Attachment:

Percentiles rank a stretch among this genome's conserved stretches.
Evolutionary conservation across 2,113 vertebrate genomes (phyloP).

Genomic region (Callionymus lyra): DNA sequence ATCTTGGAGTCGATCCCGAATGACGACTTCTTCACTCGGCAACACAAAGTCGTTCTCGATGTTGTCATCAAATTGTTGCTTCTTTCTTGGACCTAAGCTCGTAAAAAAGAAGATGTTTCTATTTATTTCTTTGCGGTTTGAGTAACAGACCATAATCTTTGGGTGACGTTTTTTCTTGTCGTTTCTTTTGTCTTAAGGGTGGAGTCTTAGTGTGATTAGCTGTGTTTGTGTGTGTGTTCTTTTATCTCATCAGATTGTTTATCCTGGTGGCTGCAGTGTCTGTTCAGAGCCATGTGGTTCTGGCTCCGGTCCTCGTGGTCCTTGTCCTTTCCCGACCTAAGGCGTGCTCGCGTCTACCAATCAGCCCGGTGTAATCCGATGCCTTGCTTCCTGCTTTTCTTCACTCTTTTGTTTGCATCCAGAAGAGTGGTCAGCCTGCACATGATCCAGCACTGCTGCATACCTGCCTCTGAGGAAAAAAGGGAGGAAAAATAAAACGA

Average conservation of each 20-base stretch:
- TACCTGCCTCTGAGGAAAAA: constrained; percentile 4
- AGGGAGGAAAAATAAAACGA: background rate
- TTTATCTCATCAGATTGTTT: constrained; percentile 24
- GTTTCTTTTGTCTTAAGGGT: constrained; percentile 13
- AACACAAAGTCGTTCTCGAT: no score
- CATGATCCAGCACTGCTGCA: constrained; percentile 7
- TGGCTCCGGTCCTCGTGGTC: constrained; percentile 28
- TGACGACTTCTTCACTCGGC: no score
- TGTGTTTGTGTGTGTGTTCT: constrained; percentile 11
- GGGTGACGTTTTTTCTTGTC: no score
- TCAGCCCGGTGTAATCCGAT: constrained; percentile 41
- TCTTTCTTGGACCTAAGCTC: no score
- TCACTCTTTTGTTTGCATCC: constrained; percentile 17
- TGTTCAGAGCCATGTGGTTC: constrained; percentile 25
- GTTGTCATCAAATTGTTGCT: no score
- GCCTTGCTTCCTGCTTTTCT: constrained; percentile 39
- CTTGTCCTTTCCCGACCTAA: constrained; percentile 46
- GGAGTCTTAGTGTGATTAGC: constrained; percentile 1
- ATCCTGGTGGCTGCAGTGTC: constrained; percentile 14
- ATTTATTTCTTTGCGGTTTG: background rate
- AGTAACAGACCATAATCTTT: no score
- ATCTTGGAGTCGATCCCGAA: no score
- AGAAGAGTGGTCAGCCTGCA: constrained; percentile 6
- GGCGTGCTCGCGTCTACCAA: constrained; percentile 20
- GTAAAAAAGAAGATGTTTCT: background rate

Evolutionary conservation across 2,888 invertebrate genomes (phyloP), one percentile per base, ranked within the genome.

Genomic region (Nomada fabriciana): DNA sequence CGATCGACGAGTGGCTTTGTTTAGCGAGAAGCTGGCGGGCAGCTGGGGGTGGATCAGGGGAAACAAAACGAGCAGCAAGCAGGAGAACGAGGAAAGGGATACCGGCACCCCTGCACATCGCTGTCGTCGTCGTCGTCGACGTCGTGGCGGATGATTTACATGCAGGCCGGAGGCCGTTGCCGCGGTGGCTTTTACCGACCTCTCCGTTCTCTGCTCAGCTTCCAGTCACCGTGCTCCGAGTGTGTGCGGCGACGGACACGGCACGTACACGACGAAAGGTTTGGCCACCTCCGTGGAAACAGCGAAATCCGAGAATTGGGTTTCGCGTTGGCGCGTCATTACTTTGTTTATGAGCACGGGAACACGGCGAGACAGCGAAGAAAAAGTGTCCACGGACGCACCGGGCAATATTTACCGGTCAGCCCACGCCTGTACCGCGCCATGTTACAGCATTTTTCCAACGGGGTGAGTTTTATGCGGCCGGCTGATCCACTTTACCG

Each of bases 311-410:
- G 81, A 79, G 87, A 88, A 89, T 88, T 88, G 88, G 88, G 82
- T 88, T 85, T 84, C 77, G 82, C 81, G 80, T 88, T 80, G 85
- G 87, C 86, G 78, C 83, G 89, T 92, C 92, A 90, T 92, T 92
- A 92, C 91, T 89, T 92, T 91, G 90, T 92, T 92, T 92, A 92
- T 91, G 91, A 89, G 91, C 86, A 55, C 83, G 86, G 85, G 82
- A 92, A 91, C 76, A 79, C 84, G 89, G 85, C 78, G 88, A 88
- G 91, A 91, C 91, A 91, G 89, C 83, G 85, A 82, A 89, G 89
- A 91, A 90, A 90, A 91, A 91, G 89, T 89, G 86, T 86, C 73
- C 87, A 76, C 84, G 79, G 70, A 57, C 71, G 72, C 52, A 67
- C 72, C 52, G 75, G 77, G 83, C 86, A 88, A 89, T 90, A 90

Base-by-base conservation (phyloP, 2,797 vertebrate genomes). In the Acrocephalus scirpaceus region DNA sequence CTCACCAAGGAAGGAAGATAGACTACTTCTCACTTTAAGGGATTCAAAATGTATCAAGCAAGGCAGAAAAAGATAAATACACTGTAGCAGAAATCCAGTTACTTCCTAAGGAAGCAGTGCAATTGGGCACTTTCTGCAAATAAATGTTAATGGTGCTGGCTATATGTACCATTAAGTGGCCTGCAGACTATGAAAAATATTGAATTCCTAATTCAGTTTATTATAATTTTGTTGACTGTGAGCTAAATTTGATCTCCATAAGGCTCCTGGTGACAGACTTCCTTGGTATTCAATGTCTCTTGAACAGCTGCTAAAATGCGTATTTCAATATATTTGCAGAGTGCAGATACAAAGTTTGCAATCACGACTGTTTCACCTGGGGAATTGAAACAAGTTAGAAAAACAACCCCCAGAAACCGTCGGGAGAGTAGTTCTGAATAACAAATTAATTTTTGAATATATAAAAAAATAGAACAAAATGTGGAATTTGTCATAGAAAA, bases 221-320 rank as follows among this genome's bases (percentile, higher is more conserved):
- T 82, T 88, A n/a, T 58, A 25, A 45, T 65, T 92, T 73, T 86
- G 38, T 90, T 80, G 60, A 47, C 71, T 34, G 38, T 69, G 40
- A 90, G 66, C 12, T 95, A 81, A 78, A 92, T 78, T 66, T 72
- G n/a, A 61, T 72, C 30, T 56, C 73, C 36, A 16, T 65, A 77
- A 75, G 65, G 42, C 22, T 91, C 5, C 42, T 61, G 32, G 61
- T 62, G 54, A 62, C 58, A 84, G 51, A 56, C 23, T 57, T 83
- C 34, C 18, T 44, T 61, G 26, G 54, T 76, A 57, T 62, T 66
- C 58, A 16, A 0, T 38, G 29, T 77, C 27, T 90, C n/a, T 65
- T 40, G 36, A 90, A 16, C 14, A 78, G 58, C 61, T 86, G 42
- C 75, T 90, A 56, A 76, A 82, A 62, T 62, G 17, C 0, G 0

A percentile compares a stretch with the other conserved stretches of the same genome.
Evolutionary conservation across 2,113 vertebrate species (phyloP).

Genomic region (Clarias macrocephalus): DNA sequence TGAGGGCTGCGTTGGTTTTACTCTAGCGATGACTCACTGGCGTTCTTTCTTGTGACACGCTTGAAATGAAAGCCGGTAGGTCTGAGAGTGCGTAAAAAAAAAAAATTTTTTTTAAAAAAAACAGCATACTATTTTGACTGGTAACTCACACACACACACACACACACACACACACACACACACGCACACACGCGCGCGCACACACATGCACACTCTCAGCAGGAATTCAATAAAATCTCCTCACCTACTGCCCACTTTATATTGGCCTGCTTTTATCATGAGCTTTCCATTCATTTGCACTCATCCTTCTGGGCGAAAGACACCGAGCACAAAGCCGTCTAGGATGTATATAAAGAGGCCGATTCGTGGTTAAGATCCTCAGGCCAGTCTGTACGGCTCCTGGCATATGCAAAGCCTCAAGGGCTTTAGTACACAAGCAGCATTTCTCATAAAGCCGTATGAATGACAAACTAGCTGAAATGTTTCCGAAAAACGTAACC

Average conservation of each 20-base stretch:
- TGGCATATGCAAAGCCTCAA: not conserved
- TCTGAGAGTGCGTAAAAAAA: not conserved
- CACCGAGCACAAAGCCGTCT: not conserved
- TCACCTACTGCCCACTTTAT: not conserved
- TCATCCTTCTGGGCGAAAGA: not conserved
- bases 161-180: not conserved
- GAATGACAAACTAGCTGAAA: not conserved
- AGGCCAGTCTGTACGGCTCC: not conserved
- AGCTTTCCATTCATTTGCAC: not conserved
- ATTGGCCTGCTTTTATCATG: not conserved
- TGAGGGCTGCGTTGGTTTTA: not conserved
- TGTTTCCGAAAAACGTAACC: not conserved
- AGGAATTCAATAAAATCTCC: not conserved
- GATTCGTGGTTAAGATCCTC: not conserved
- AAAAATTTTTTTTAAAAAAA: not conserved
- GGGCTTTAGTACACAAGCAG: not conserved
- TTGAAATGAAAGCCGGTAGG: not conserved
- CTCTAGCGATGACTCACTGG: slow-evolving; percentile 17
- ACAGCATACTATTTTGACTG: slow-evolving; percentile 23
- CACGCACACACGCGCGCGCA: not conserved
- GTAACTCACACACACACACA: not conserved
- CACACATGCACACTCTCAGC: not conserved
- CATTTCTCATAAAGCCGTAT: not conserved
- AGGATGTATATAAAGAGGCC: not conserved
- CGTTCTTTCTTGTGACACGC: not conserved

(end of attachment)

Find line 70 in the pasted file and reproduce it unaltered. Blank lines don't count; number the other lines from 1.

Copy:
- AGGAATTCAATAAAATCTCC: not conserved